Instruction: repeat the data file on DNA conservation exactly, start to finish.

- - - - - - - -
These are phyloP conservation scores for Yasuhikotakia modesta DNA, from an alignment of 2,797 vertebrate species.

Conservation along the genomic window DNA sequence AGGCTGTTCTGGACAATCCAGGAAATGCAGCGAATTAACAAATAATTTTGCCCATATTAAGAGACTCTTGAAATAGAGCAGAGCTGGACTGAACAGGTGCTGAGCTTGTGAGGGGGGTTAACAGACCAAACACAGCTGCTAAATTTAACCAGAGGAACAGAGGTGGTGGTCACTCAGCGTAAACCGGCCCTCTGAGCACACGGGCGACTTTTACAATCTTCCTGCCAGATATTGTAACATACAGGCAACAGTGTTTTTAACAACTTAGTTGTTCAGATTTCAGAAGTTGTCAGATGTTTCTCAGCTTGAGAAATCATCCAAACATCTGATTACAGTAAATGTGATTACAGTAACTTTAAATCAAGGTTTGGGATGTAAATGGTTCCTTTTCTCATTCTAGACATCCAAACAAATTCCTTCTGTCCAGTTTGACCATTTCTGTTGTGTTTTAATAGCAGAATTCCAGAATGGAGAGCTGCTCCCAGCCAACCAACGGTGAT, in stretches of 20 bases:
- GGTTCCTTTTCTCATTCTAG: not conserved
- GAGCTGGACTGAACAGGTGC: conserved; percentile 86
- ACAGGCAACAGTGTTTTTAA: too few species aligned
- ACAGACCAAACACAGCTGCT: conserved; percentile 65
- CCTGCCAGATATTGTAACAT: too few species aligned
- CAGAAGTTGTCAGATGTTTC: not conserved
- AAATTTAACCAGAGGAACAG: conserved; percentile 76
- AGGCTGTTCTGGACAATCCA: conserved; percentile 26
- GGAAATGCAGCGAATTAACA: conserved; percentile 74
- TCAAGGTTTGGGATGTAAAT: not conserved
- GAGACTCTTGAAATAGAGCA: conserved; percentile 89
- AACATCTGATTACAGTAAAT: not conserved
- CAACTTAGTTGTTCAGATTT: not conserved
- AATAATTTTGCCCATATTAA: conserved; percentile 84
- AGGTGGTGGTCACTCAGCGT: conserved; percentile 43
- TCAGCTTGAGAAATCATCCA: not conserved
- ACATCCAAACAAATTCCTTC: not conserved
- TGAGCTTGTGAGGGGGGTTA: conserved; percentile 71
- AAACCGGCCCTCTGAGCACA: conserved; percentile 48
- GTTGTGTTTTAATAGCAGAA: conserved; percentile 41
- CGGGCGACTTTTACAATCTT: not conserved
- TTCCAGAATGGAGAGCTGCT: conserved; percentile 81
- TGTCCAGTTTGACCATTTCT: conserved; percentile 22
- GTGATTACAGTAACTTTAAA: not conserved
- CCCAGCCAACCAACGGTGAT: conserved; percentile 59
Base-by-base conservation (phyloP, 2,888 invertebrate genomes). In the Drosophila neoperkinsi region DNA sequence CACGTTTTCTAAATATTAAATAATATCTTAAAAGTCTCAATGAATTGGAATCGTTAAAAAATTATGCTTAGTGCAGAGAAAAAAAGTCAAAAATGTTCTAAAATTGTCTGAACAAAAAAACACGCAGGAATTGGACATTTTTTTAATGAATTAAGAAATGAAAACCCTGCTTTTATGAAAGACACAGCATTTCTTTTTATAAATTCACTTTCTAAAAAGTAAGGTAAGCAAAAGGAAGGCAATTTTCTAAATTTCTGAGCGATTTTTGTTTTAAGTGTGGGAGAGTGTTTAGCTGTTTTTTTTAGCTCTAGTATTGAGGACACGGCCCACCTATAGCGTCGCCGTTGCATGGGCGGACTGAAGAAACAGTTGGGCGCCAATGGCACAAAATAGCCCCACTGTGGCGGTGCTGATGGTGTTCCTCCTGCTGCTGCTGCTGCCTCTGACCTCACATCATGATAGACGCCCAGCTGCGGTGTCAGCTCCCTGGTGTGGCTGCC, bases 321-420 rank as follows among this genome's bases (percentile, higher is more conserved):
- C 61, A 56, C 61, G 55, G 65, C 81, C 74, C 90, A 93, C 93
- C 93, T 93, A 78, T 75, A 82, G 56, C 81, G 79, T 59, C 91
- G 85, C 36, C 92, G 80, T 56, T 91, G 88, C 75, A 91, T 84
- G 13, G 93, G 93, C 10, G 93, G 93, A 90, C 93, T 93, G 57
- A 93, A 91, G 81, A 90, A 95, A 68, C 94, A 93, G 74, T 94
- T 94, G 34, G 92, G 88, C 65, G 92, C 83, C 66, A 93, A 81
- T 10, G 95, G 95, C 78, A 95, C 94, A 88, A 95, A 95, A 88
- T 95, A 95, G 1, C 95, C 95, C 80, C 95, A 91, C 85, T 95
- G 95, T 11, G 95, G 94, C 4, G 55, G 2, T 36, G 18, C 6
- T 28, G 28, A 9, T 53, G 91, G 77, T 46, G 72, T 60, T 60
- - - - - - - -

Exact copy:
These are phyloP conservation scores for Yasuhikotakia modesta DNA, from an alignment of 2,797 vertebrate species.

Conservation along the genomic window DNA sequence AGGCTGTTCTGGACAATCCAGGAAATGCAGCGAATTAACAAATAATTTTGCCCATATTAAGAGACTCTTGAAATAGAGCAGAGCTGGACTGAACAGGTGCTGAGCTTGTGAGGGGGGTTAACAGACCAAACACAGCTGCTAAATTTAACCAGAGGAACAGAGGTGGTGGTCACTCAGCGTAAACCGGCCCTCTGAGCACACGGGCGACTTTTACAATCTTCCTGCCAGATATTGTAACATACAGGCAACAGTGTTTTTAACAACTTAGTTGTTCAGATTTCAGAAGTTGTCAGATGTTTCTCAGCTTGAGAAATCATCCAAACATCTGATTACAGTAAATGTGATTACAGTAACTTTAAATCAAGGTTTGGGATGTAAATGGTTCCTTTTCTCATTCTAGACATCCAAACAAATTCCTTCTGTCCAGTTTGACCATTTCTGTTGTGTTTTAATAGCAGAATTCCAGAATGGAGAGCTGCTCCCAGCCAACCAACGGTGAT, in stretches of 20 bases:
- GGTTCCTTTTCTCATTCTAG: not conserved
- GAGCTGGACTGAACAGGTGC: conserved; percentile 86
- ACAGGCAACAGTGTTTTTAA: too few species aligned
- ACAGACCAAACACAGCTGCT: conserved; percentile 65
- CCTGCCAGATATTGTAACAT: too few species aligned
- CAGAAGTTGTCAGATGTTTC: not conserved
- AAATTTAACCAGAGGAACAG: conserved; percentile 76
- AGGCTGTTCTGGACAATCCA: conserved; percentile 26
- GGAAATGCAGCGAATTAACA: conserved; percentile 74
- TCAAGGTTTGGGATGTAAAT: not conserved
- GAGACTCTTGAAATAGAGCA: conserved; percentile 89
- AACATCTGATTACAGTAAAT: not conserved
- CAACTTAGTTGTTCAGATTT: not conserved
- AATAATTTTGCCCATATTAA: conserved; percentile 84
- AGGTGGTGGTCACTCAGCGT: conserved; percentile 43
- TCAGCTTGAGAAATCATCCA: not conserved
- ACATCCAAACAAATTCCTTC: not conserved
- TGAGCTTGTGAGGGGGGTTA: conserved; percentile 71
- AAACCGGCCCTCTGAGCACA: conserved; percentile 48
- GTTGTGTTTTAATAGCAGAA: conserved; percentile 41
- CGGGCGACTTTTACAATCTT: not conserved
- TTCCAGAATGGAGAGCTGCT: conserved; percentile 81
- TGTCCAGTTTGACCATTTCT: conserved; percentile 22
- GTGATTACAGTAACTTTAAA: not conserved
- CCCAGCCAACCAACGGTGAT: conserved; percentile 59
Base-by-base conservation (phyloP, 2,888 invertebrate genomes). In the Drosophila neoperkinsi region DNA sequence CACGTTTTCTAAATATTAAATAATATCTTAAAAGTCTCAATGAATTGGAATCGTTAAAAAATTATGCTTAGTGCAGAGAAAAAAAGTCAAAAATGTTCTAAAATTGTCTGAACAAAAAAACACGCAGGAATTGGACATTTTTTTAATGAATTAAGAAATGAAAACCCTGCTTTTATGAAAGACACAGCATTTCTTTTTATAAATTCACTTTCTAAAAAGTAAGGTAAGCAAAAGGAAGGCAATTTTCTAAATTTCTGAGCGATTTTTGTTTTAAGTGTGGGAGAGTGTTTAGCTGTTTTTTTTAGCTCTAGTATTGAGGACACGGCCCACCTATAGCGTCGCCGTTGCATGGGCGGACTGAAGAAACAGTTGGGCGCCAATGGCACAAAATAGCCCCACTGTGGCGGTGCTGATGGTGTTCCTCCTGCTGCTGCTGCTGCCTCTGACCTCACATCATGATAGACGCCCAGCTGCGGTGTCAGCTCCCTGGTGTGGCTGCC, bases 321-420 rank as follows among this genome's bases (percentile, higher is more conserved):
- C 61, A 56, C 61, G 55, G 65, C 81, C 74, C 90, A 93, C 93
- C 93, T 93, A 78, T 75, A 82, G 56, C 81, G 79, T 59, C 91
- G 85, C 36, C 92, G 80, T 56, T 91, G 88, C 75, A 91, T 84
- G 13, G 93, G 93, C 10, G 93, G 93, A 90, C 93, T 93, G 57
- A 93, A 91, G 81, A 90, A 95, A 68, C 94, A 93, G 74, T 94
- T 94, G 34, G 92, G 88, C 65, G 92, C 83, C 66, A 93, A 81
- T 10, G 95, G 95, C 78, A 95, C 94, A 88, A 95, A 95, A 88
- T 95, A 95, G 1, C 95, C 95, C 80, C 95, A 91, C 85, T 95
- G 95, T 11, G 95, G 94, C 4, G 55, G 2, T 36, G 18, C 6
- T 28, G 28, A 9, T 53, G 91, G 77, T 46, G 72, T 60, T 60